Embracing A Mission
When you work for a nonprofit, it’s essential to embrace its mission. When I was hired to work at Traveling Stories, I fell head over heels in love with its mission to empower kids to outsmart poverty.
This is a bold and powerful statement because of the choice of verb: TO OUTSMART. It implies a choice rather than a forced or imposed condition beyond our control. We tend to fall in the trap of poverty because my mom and dad were poor, so were their parents, and there’s nothing I can do about it.
Although I fell in love with the mission, two things had to happen for me to embrace it and promote it unconditionally. The first thing was that I had to outsmart my own poverty.
Let’s be real here, how could I ever be a role model for our mission when I myself have been fighting poverty for quite a while and have been trapped in my own feelings of poverty? And guess what? All I needed to do in order to put an end to my feelings of poverty was to take a look at my financial situation: I have life savings (ok, so there’s not enough for an early retirement and I’ll be working way later than I would like to) but there’s a nice cushion and most important — I have no debt.
I’ve always been able to provide for myself.
After doing a quick audit I was finally able to say the following: I am not poor. I have enough and will always have enough.
Basic Responsibilities as Humans
I’ve always claimed that one of our biggest responsibilities as a human is to be happy. Yes, happiness is a responsibility. And by assuming this responsibility we are honoring the most precious gift our parents gave us: our lives.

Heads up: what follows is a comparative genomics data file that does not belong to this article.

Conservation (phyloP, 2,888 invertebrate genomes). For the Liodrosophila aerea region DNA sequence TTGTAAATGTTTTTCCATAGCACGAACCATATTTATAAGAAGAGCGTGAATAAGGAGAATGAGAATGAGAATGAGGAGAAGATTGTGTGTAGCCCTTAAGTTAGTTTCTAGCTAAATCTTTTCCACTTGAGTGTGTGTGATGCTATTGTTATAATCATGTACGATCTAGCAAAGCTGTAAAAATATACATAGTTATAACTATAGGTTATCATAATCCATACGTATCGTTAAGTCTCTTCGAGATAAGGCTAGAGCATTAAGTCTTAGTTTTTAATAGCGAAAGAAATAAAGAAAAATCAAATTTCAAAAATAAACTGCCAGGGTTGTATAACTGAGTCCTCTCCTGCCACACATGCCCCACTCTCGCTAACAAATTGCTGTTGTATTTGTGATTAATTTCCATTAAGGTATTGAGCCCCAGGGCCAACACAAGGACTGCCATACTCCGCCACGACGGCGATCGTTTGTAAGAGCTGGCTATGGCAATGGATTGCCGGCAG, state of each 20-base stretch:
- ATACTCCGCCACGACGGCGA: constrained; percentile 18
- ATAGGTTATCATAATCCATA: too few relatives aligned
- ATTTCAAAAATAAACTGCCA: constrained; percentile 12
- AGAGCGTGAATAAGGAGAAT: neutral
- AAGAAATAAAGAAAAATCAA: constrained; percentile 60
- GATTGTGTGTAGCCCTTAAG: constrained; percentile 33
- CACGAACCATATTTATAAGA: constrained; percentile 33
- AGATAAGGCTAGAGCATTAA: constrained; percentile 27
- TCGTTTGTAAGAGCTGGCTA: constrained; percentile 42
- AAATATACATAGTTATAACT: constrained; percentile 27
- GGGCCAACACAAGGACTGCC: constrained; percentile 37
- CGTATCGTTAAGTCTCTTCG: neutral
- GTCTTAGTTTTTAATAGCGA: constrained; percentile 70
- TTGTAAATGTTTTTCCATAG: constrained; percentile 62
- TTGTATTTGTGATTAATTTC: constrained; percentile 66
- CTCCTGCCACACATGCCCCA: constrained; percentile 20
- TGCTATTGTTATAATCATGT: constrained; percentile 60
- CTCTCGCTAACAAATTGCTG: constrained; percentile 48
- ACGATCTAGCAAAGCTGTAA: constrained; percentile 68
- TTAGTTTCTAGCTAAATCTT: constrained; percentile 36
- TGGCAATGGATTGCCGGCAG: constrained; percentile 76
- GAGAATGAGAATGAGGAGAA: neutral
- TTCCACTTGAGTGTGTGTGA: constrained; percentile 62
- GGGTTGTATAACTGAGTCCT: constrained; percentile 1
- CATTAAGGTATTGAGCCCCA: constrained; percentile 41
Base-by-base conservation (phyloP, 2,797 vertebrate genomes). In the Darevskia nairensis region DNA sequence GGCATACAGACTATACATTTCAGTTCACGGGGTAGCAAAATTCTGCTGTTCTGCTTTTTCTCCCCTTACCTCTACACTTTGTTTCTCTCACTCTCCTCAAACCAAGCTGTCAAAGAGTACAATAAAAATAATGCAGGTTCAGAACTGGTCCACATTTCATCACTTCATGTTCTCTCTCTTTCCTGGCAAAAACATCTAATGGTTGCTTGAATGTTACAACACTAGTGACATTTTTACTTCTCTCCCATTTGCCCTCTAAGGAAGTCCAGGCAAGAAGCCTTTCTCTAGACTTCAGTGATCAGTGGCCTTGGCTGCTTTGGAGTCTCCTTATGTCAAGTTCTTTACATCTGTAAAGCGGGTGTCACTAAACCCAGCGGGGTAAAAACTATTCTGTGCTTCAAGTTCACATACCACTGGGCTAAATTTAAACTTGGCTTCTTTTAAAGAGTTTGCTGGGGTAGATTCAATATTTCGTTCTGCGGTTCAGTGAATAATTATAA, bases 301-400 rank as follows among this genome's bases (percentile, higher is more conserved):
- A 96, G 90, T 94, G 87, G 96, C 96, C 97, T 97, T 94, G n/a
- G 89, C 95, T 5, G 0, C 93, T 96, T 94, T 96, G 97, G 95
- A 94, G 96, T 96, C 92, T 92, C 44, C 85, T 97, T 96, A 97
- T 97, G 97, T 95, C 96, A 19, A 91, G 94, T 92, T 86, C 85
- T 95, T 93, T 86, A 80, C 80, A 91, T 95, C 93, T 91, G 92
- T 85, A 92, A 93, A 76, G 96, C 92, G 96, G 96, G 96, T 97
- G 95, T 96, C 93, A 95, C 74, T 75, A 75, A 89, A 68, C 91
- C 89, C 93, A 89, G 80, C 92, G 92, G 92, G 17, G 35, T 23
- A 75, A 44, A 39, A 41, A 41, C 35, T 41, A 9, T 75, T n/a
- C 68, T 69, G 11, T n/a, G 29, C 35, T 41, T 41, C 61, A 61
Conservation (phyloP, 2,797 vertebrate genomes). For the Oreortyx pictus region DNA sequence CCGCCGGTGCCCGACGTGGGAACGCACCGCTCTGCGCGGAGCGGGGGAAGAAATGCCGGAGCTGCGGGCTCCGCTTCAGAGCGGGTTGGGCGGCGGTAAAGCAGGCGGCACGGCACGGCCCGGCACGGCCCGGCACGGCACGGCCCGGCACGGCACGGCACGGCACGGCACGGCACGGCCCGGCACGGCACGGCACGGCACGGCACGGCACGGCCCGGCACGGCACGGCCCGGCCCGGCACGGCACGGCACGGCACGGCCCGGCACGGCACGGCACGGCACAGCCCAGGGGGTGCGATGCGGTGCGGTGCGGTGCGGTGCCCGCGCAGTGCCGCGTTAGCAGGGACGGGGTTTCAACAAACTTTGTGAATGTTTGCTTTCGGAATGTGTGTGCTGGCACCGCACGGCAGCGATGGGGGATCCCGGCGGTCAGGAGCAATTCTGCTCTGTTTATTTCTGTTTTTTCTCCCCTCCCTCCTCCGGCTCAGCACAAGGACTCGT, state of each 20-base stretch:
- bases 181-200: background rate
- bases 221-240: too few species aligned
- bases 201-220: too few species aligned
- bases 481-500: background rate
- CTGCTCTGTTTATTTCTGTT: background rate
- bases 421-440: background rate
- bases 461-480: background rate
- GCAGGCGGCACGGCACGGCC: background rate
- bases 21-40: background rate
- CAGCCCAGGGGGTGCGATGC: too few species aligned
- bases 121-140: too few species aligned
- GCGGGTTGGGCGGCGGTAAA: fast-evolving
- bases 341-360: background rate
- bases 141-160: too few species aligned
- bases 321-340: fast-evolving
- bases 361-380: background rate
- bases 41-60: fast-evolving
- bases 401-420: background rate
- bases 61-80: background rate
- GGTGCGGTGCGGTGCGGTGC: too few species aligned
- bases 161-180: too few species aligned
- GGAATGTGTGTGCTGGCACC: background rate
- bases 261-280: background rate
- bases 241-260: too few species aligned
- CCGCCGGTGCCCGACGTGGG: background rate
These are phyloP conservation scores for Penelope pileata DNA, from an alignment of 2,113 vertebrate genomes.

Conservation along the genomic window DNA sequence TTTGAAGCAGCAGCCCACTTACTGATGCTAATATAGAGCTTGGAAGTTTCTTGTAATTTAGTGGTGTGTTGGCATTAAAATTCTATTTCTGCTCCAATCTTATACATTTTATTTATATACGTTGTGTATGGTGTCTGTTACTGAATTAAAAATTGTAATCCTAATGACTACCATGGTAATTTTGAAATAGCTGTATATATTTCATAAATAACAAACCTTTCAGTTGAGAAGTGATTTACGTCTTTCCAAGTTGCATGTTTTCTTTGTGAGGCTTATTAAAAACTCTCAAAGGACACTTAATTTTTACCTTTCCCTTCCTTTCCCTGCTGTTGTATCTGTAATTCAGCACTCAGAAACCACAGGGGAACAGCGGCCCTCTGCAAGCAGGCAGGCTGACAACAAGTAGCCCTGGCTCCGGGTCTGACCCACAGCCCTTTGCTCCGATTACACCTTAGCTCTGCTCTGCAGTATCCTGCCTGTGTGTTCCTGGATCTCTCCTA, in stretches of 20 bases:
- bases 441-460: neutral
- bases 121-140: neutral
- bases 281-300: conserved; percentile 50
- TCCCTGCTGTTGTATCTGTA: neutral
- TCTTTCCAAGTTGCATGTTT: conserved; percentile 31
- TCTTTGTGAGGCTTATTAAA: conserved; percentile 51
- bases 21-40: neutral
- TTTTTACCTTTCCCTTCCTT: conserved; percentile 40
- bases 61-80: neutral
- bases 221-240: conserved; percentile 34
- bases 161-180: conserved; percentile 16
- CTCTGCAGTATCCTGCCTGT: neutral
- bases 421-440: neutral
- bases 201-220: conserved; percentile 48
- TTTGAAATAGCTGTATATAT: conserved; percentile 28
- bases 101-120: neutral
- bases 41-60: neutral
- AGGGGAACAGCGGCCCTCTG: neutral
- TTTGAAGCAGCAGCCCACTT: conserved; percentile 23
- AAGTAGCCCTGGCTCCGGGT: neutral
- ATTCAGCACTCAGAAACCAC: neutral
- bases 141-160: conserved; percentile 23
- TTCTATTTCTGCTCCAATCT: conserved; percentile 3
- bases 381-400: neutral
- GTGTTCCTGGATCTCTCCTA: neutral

I am now realizing that there is another essential responsibility that goes hand-in-hand with happiness: it is our responsibility to provide for ourselves.
Since working at Traveling Stories, I’ve taken on to not only make sure my responsibilities are met, but extending this role to my community. I am making it my personal mission to make sure kids will be able to meet these two responsibilities: to be happy and to provide for themselves.
And what better way to do this than by reading!
Impacts of Reading
If it’s true that by simply thinking of a stressful situation we launch our body into the physical sensation as if we were currently living it (increased heart rate, palpitations, heaviness in the head, tight neck, sweaty hands, etc.) so why wouldn’t it be true of the opposite? If we think of love, adventure, excitement, then we can trigger wonderful physical and emotional sensations.
Thinking of this situation is not enough, the thought needs to be supported by the emotional feeling. How could I ever know what it would feel like to climb Mount Everest simply by looking at a picture or watching a movie? A well written essay where the author successfully describes the emotion and the physical labor to make it allows me to feel as though I’m the one experiencing the climb.
We at Traveling Stories have also proven time and time again that the capacity to read is directly linked to success in life. I don’t think I need to prove the point that by getting kids to fall in love with reading they will outsmart poverty.
Making an Ask
In the beginning I mentioned how two things had to happen for me to fully embrace the mission. The first was to outsmart my own poverty. The second thing is a bit trickier because it involves an internal dialogue I have around my relationship to money. Or rather my relationship to my feelings of worthiness.
This second change is in how I ask for money.
Asking for money is a big big thing for me! My internal “I can provide, I’m autonomous, I’m independent” voice argues with me each time I make a request for money.